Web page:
Also, most experts advise not towing a travel trailer over 80% of the maximum towing capacity. 80% of the highest Tundra towing capacity, 10,200 lbs, is 8,160 lbs. which is NOT under the Cougar's GVWR of 8,800. But, it's close.

Obviously, the Ram 2500 maximum payload and towing capacity will be well below the GVWR of the Cougar.

Based on the above example, either vehicle can safely tow the Cougar 26RBS. However, as happens with a lot of TT owners, if you decide in the future to get a larger TT, the Tundra may not have the rated capacity for a larger unit. With the Ram 2500, there is a lot of extra capacity to get a heavier TT.

I tried to be unbiased in the above information. Now, for my opinion. If I owned a Tundra that met the above maximum ratings, I'd be comfortable using it to tow the Cougar TT. However, if given the choice, I'd go with a 3/4 ton pickup like the Ram 2500 because it would be a more stable towing vehicle, especially in cross winds, and have the extra capacity if I decided to upgrade the TT. Again, just my personal opinion which is not as important as your opinion.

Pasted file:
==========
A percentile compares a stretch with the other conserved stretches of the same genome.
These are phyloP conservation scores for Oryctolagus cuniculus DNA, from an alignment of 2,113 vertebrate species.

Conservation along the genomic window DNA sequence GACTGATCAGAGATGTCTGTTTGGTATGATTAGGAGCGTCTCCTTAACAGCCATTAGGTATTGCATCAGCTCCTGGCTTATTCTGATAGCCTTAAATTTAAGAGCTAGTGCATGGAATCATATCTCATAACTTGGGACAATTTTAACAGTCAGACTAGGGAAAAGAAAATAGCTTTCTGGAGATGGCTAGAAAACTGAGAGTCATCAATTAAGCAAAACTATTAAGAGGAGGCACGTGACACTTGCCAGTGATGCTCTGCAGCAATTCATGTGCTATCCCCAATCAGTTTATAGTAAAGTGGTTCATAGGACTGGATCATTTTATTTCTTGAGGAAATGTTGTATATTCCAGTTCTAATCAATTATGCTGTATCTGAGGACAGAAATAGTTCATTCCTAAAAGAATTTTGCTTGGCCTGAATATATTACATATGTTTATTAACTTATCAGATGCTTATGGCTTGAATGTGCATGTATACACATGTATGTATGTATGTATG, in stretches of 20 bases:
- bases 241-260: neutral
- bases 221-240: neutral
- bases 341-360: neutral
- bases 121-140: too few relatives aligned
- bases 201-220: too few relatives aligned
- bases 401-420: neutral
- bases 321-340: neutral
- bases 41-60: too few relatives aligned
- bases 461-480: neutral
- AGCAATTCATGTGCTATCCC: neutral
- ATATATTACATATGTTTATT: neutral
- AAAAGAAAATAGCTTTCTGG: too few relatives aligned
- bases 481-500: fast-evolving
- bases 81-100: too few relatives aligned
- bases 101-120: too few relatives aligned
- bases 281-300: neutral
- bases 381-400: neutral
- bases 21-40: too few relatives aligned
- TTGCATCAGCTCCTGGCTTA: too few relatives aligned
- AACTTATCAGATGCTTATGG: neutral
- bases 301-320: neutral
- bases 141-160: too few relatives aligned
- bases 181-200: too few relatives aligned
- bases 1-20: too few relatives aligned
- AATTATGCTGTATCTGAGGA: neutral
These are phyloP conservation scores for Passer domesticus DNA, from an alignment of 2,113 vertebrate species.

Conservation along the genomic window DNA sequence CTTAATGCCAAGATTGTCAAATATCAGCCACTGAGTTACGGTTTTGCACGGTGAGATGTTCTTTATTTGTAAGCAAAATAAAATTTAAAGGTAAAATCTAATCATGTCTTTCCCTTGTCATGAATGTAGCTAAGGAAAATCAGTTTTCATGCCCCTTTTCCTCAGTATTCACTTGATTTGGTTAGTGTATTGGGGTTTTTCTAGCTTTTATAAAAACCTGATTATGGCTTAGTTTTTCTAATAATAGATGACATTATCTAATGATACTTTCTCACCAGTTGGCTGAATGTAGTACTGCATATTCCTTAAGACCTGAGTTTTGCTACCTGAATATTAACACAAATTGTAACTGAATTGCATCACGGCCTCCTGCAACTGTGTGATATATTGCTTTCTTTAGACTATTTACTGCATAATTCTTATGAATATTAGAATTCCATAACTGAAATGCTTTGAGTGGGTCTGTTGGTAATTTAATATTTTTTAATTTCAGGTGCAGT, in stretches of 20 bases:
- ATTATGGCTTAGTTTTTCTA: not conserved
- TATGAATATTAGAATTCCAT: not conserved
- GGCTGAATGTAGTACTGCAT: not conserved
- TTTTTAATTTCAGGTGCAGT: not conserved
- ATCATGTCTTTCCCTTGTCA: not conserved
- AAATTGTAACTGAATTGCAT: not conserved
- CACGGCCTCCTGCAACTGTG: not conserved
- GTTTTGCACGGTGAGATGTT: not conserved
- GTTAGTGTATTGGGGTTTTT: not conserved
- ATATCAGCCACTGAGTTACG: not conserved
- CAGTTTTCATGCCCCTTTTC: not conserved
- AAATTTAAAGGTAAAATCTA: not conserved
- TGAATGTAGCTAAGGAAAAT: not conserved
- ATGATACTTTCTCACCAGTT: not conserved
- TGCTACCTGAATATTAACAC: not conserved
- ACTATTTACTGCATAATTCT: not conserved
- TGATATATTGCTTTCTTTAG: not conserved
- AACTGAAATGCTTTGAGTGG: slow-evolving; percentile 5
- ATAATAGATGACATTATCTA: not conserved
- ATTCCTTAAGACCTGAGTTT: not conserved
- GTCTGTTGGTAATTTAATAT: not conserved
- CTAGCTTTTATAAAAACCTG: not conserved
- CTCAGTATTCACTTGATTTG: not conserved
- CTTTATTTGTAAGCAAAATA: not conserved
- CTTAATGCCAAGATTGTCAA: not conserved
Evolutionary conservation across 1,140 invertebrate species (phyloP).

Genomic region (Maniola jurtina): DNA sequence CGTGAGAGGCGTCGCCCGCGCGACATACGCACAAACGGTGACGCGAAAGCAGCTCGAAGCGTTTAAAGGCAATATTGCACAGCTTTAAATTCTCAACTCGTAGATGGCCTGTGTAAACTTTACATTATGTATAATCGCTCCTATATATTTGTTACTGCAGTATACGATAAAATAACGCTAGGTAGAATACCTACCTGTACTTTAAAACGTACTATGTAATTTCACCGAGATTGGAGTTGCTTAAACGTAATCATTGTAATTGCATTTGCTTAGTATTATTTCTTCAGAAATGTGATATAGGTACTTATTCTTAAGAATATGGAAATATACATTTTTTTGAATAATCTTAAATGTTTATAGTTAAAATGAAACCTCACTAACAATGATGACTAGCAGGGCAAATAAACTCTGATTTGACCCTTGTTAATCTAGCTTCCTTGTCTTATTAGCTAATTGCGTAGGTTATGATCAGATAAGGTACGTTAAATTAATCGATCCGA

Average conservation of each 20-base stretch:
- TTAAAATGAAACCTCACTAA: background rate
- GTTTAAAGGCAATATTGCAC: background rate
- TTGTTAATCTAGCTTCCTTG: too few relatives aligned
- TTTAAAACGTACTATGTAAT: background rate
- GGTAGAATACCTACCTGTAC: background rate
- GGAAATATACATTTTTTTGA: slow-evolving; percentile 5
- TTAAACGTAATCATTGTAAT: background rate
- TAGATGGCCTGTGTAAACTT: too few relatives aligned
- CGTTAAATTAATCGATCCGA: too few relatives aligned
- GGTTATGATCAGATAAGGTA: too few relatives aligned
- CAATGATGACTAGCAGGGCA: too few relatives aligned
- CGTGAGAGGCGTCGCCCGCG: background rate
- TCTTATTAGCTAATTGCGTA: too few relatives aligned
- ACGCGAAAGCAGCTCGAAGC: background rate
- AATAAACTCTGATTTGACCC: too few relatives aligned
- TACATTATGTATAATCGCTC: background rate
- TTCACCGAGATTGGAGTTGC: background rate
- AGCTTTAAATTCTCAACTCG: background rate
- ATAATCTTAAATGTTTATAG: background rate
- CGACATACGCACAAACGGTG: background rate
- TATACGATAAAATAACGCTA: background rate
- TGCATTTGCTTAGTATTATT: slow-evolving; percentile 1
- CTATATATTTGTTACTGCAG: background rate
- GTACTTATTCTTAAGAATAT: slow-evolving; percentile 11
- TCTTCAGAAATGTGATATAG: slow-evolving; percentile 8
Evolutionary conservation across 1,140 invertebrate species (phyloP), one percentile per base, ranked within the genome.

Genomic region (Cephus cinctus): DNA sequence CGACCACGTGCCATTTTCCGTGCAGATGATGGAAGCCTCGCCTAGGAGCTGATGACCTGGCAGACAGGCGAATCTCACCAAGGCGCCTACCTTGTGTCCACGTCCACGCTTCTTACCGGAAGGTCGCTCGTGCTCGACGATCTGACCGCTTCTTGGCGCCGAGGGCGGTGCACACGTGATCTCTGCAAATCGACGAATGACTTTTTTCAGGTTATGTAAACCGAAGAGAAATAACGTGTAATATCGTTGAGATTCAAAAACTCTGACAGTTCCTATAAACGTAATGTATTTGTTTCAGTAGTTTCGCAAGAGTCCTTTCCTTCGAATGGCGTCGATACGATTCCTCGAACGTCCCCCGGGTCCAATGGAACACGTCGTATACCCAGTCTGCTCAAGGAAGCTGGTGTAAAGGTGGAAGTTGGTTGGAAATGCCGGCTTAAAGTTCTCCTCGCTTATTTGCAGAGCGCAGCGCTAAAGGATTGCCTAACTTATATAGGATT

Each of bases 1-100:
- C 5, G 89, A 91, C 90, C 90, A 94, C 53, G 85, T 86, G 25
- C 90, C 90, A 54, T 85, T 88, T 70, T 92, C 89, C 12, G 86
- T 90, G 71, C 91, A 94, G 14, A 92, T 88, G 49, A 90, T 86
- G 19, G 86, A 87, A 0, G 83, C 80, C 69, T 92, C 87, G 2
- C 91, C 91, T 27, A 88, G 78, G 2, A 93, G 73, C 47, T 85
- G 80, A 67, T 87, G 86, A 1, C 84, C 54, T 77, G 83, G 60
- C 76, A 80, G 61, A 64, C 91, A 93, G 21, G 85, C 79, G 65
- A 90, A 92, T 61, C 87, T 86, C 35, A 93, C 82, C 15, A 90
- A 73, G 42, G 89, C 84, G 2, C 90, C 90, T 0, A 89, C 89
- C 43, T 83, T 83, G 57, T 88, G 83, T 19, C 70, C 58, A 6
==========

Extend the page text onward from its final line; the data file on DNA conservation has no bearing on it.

*Source - https://www.rvusa.com/rv-guide/2019-...-26rbs-tr37900
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Old 02-19-2019, 07:57 PM   #9
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Quote:
Hey, thanks a lot! I'll look into the weight and balance affects on yaw inertia. Maybe I'll reach out to Keystone to ask their opinion on the tundra pulling the cost, and recommendation for weight and balance.
Don't even think about asking Keystone about "What you can tow" They will nod their heads even if you said Subaru.


Quote:
Based on the above example, either vehicle can safely tow the Cougar 26RBS. However, as happens with a lot of TT owners, if you decide in the future to get a larger TT, the Tundra may not have the rated capacity for a larger unit. With the Ram 2500, there is a lot of extra capacity to get a heavier TT.
I would agree, we first looked at a Arctic Fox 30' / 7400 dry unit. I never even thought about being able to tow "that" unit with my Tundra. Some might...but I wanted 20% under my max towing number. What we have now will out last my Tundra. Waiting for the next gen Tundra's maybe in 2021?

We trailer hunted for 18 months. Was disappointed with many brands of RV trailers being sold in the Midwest. Not till kicking tires on some Arctic Fox and ORV (sister companies) brands did we find that next RV. We always wanted to stay under 30'. My sweet spot (wish) was in the 26-28' range, where some are not happy under 35-40'.